• Susan, I stopped flying two years ago because of the TSA, as I’ve written about several times. I believe that the only thing that will force a change is an economic boycott. History has proven this. The civil rights movement wouldn’t have succeeded with marches and protests alone. Economic boycotts were essential.

      Unfortunately, we’re nowhere near a critical mass in this country of people willing to do this. Even though it would take only a few months, at most, for the airlines — therefore, the government — to respond, most people simply aren’t willing to endure the tiniest bit of sacrifice. And that goes for most of my friends, family, and colleagues as well.

    • I can’t say I don’t fly anymore because I do. I do it for work only. I’ve cut my travel in 1/3 in the past two years (from 100K to 30K). Has it impacted my work? Yes. Do I care? Yes. Will I ramp my travel back up to improve my standing at my job? No.

  • Daisiemae

    Very powerful piece, Mr. Weber! Your father was a very wise man.

  • Deb

    Excellent piece

  • TSAisTerrorism


    Brilliant. Simply brilliant.

  • I was standing in the TSA line in SD which winds around multiple times during some periods. All the time the wall monitors are blaring how great it is that we can be irradiated and what you should do so the TSA likes you and how they keep America safe. I genuinely believe I’ve seen that in a SciFi movie. Maybe more than one. I found it actually terrifying and the fact that no one around me seemed to even notice only compounded that feeling.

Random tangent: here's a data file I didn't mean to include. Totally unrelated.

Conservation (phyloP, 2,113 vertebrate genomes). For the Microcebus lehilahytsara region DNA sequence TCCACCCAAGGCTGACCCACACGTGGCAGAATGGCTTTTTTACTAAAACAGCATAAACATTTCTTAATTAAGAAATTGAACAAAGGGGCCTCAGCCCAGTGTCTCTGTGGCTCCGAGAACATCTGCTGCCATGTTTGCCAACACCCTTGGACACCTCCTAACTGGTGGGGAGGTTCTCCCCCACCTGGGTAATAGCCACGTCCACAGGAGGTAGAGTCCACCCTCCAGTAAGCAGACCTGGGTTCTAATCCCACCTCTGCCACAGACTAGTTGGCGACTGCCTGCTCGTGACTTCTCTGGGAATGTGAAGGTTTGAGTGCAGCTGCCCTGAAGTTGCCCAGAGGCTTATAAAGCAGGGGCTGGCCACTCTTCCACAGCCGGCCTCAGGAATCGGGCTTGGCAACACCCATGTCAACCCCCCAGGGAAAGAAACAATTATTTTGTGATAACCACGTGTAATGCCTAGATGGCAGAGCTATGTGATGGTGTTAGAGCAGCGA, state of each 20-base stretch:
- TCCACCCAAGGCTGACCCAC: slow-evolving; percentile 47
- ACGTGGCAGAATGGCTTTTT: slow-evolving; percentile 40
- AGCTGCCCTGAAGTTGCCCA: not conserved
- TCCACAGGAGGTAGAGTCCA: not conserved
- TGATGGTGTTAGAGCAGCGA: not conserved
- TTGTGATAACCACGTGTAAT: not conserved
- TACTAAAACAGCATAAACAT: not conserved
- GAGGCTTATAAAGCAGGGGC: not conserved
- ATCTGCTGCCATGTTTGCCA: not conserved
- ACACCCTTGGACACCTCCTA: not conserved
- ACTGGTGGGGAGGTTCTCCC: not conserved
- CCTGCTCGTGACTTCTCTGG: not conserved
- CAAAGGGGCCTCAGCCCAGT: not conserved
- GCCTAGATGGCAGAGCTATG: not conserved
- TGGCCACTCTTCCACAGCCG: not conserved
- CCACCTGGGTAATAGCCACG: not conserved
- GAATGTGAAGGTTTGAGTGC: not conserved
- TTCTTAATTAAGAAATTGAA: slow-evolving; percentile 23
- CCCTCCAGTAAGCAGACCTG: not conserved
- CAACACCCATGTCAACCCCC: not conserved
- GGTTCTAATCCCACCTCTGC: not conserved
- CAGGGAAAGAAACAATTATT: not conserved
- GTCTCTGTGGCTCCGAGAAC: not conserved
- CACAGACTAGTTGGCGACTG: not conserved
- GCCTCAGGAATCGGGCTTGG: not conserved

• CelticWhisper

      Reminds me a bit of Dr. Breen’s announcements on the City 17 monitors in Half-Life 2.

  • anc1entmar1ner

    This should be required reading for anybody about to enter an airport. It always amazes me how people like the “dude guy” accept this total invalidation of our basic liberties. Why isn’t everyone screaming at our elected officials to force these clowns to follow the Fourth Amendment?

  • CelticWhisper

    I am in utter awe at how perfect this piece is. You hit every point I’ve been trying to make for the past 2 years and you do so as naturally as drawing breath.

    Furthermore, you’re the first writer I’ve read whose work really stands out as being “principle first” rather than making practical or economical arguments for opposing TSA.

    Yes, TSA is wrong. And that is why we stand against them. I don’t care how effective scanners are. I don’t care how effective gropedowns are. I don’t care if they prevent one 9/11 every week, or even every day. What they do is wrong, and there is no tradeoff that is worth even the slightest loss of freedom.

    On a related note, TSA, along with the rest of this country’s overreaction to 9/11, is PRECISELY WHY I do not rise for the pledge of allegiance or the national anthem anymore. Once this country acts like its pre-9/11 self again, then I’ll consider it. But I will stand in honor of the United States of America, Land of the Free. Not the United Anti-Terrorist States of Homeland, Land of the Safe and Secure.

    • Daisiemae

      I’ll never forget a sermon I heard once that stressed “Do right if the stars fall!”

      The notion that we should do the right thing no matter what the circumstances used to be commonplace in this country. Now it’s a foreign concept.

      I am stunned that so few in our country can see how wrong these scanners and gropedowns are. I am stunned at how few people have any moral principles anymore.

      Although I am not religious, I try to live my life by the concept of “Do right if the stars fall!” and “Do unto others as you would have them do unto you.” Too bad that our politicians can’t do the same.

  • 1belami

    Excellent, Mr. Weber! Right on!

  • Great piece, Phil. My father would’ve been with you. He wasn’t born or raised in this country, and had the equivalent of only an 8th grade formal education, but he understood more about what this country purports to stand for than all the terrorphobes and “upstanding Americans” out there.

  • 1amWendy

    Mr. Weber, I LOVE your writing! Well done!

  • Beautiful piece. And right on.